Protect Raspberry Pi Inputs......simple (Part 1)

Introduction: Protect Raspberry Pi Inputs......simple (Part 1)

Can the Raspberry Pi be protected against higher voltages directly connected to its inputs?

The short answer is yes!

If you were to ask me to connect a Raspberry Pi to a 50v / 500mA power supply, I would like to be able to prove it for myself. This is what this instructable will do. It will allow you to prove, to your satisfaction, that it would be safe, BEFORE you connect it to the Raspberry Pi.

HOW DOES IT DO IT? Connect the protection circuit, one lead to 0v (pin 9) and one lead to the (powered) Raspberry Pi input. (see figure 1a) The external circuit can now be connected to the 0v and the input. (the protection circuit does not need its own power supply.) The external circuit can be up to 50v DC and up to 500mA DC, BUT, It cannot protect against connection directly to a car battery! (>500mA!); It cannot protect against connection to 50v AC (>50v DC), or negative voltages (<0v); It would probably protect against direct connection to a 5v 4amp power supply, (like the one I used in testing the circuit) until the circuit over heated, blew up and then the Raspberry Pi would be blown. It can be connected to logic outputs including 5v to 15v CMOS logic outputs and present safe logic inputs to the Raspberry Pi.(see figure 2b)

If an imaginary 50v / 500mA power supply was connected with a wire to to 0v: result, 500mA current, no volts. Connect it to 2.0 ohm resistor between 0v and the wire,-- 1.0 volt and just under 500mA . A 2.0 ohm resistor will protect, but the Raspberry Pi would receive a logic "O".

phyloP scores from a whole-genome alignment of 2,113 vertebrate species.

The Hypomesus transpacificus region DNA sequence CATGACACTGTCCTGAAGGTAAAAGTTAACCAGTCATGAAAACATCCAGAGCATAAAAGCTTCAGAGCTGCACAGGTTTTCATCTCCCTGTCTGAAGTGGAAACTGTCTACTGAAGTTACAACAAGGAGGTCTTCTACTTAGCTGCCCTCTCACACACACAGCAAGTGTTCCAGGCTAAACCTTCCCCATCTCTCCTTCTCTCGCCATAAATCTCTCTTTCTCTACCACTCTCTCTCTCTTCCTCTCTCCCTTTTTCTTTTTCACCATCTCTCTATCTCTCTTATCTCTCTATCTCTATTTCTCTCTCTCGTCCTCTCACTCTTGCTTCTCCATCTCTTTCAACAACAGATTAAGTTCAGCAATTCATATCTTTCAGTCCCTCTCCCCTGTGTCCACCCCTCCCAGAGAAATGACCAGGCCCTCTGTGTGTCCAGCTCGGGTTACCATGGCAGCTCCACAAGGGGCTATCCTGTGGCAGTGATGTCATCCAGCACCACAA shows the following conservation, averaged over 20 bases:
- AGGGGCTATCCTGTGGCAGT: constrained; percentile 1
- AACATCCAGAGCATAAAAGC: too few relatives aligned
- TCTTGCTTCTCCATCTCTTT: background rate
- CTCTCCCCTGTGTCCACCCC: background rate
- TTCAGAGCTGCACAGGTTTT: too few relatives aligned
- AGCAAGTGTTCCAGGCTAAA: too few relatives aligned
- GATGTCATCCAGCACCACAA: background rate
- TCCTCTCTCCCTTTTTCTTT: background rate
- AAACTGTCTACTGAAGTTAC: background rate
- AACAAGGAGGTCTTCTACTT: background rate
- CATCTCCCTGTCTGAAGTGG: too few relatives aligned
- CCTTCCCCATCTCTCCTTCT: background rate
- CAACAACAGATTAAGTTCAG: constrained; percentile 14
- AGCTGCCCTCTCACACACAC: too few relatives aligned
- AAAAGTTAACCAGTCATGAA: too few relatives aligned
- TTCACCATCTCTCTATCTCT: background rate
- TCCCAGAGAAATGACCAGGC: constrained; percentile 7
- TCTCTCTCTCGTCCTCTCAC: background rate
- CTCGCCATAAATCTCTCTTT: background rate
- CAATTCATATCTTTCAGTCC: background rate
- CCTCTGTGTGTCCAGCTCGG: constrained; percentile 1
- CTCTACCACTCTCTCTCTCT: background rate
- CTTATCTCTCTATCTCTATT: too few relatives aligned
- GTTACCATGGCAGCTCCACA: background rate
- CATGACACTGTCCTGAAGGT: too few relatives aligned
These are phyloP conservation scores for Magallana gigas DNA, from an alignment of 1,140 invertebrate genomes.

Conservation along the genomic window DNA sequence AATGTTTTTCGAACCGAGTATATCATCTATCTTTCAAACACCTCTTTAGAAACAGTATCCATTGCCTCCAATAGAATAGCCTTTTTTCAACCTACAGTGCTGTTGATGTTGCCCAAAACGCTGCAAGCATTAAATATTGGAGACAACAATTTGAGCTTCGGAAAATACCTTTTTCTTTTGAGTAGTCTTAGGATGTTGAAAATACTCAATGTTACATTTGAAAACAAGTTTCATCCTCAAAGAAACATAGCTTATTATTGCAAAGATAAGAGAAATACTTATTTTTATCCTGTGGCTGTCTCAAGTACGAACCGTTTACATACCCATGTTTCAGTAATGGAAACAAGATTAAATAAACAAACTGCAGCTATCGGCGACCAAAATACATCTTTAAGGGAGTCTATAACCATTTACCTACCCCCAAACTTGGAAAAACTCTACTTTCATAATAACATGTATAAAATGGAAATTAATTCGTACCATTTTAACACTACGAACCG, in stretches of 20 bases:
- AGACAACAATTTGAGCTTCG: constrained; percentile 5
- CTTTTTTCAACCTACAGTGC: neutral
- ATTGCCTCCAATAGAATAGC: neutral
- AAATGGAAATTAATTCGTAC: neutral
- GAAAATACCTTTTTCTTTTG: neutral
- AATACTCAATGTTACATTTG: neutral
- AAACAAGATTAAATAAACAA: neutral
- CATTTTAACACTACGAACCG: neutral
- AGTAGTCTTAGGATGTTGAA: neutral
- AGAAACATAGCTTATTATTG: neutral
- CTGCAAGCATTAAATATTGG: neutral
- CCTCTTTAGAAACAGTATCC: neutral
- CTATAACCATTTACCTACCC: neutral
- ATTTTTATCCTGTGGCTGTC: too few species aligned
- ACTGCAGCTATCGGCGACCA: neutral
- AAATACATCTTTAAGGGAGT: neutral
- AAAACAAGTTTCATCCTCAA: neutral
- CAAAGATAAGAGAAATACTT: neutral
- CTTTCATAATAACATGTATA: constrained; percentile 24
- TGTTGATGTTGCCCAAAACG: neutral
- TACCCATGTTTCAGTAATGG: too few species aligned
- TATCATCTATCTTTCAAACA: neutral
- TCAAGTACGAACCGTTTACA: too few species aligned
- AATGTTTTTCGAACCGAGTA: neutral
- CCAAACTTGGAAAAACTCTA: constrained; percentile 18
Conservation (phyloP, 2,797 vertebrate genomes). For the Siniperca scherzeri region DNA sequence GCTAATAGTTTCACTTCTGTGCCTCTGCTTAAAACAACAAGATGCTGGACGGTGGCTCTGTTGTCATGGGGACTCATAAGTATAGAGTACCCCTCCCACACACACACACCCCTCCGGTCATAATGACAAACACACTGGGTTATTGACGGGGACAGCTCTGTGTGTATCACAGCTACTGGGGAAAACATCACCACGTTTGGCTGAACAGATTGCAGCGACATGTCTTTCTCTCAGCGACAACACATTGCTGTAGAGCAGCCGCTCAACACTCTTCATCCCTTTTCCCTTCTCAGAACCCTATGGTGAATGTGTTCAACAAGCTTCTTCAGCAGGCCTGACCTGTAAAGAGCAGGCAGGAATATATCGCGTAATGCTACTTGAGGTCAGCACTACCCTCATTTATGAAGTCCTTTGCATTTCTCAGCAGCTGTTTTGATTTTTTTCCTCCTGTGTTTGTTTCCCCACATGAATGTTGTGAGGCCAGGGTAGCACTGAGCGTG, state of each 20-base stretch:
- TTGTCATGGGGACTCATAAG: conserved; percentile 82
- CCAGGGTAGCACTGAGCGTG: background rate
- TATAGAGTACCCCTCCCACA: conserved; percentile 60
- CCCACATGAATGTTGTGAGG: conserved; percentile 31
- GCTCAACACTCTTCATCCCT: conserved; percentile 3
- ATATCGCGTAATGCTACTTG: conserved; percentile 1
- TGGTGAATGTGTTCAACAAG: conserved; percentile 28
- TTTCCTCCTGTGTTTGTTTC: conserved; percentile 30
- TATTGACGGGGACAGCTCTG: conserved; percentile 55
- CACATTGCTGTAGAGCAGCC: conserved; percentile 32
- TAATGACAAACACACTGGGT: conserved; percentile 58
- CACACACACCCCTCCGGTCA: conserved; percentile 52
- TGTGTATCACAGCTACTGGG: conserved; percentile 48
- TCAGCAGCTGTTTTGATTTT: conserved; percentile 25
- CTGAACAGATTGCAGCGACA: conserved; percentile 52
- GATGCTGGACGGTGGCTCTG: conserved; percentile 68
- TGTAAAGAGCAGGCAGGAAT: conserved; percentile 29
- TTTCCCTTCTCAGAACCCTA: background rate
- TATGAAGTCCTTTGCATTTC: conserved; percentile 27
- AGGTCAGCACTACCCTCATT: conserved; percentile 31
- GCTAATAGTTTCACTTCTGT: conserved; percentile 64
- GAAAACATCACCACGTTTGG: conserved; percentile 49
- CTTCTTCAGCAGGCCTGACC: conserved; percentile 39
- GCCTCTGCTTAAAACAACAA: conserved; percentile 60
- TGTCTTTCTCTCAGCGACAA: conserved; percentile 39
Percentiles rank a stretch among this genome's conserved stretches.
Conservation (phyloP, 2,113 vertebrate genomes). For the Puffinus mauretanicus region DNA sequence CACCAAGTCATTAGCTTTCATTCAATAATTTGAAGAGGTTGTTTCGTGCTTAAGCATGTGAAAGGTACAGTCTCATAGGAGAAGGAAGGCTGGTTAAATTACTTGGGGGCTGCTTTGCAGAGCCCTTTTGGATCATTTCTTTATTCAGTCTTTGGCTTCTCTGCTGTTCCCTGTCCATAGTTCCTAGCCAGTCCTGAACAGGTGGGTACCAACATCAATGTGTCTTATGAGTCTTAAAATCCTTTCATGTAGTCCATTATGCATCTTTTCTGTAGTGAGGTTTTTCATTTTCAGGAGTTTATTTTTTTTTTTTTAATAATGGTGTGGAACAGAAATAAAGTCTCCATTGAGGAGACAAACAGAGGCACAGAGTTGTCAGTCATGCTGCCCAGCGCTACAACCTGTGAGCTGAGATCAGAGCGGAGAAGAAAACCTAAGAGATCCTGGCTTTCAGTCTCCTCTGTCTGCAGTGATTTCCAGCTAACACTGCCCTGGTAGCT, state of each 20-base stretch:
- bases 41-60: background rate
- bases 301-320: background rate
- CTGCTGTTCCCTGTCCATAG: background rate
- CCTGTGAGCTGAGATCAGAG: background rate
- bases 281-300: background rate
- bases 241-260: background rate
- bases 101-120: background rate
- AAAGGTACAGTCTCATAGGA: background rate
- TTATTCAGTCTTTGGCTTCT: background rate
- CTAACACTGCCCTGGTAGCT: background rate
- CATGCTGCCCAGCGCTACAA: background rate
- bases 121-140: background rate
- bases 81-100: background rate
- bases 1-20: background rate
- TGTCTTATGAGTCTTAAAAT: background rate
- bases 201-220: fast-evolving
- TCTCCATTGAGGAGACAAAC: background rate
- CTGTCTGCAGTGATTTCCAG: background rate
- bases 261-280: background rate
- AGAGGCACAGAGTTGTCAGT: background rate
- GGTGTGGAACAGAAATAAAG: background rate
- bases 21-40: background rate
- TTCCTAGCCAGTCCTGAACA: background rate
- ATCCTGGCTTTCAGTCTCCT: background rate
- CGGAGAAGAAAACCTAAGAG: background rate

Instead, use a USB power supply (5.2v at 500mA ) Now about 1.0v across 2 ohm an still "0".

The protection circuit behaves as 2.1v with a 2 ohm resistor (see figure 5). Now about 2.1v +1.0v= 3.1v, logic "1"

(To test the protection circuit using a perfect 50v (100amp) power supply, put a 100ohm resistor in the wire (which would get very hot), or test using a 5v supply and 10ohm resistor (which only gets a bit hot because it is a 5 watt resistor). In each case the current is limited to 500mA (see figure 2a) . With the protection circuit connected the Raspberry Pi is safe, as the voltage is "caught" or "clamped " at below 3v3 ( and the current is less than 500mA so that the protection circuit does not overheat, melt and stop working). With the protection circuit connected, a 5v logic (or 50v logic if it exists) would be read by the Raspberry Pi as "1" or HI. It will also read "0" or LO if the input is less than 1.0v..( See figure 5)).

HOW IS IT DONE? The protection circuit is based on the ULN2803/ULN2003.. In steps 2 and 3, " BUILDING THE CIRCUIT," building and testing two types of protection circuit are described.. For the purpose of testing, resistors are put between the protection circuit and the power supply so that the current can be measured. In practice, if the external circuit is <50v and <500mA, they are not needed. ( NOTE that the total current must less than 500mA from all of the up to 7(or 6) inputs protected. ). In step 4 "A SAFE WAY OF TESTING" with the Raspberry Pi is described (using 3.3v supplies).

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You will need: --

Something to build the prototype on. Prototype board or Breadboard is OK but at high currents measure the voltage at the ULN pins. If you can-think-upside-down, use "dead bug" and solder wires. Connecting the resistors is a pain.

ULN2803 (or ULN2003 which has 7 buffers, 0v is pin 8, COM is pin 9) Two are needed for type B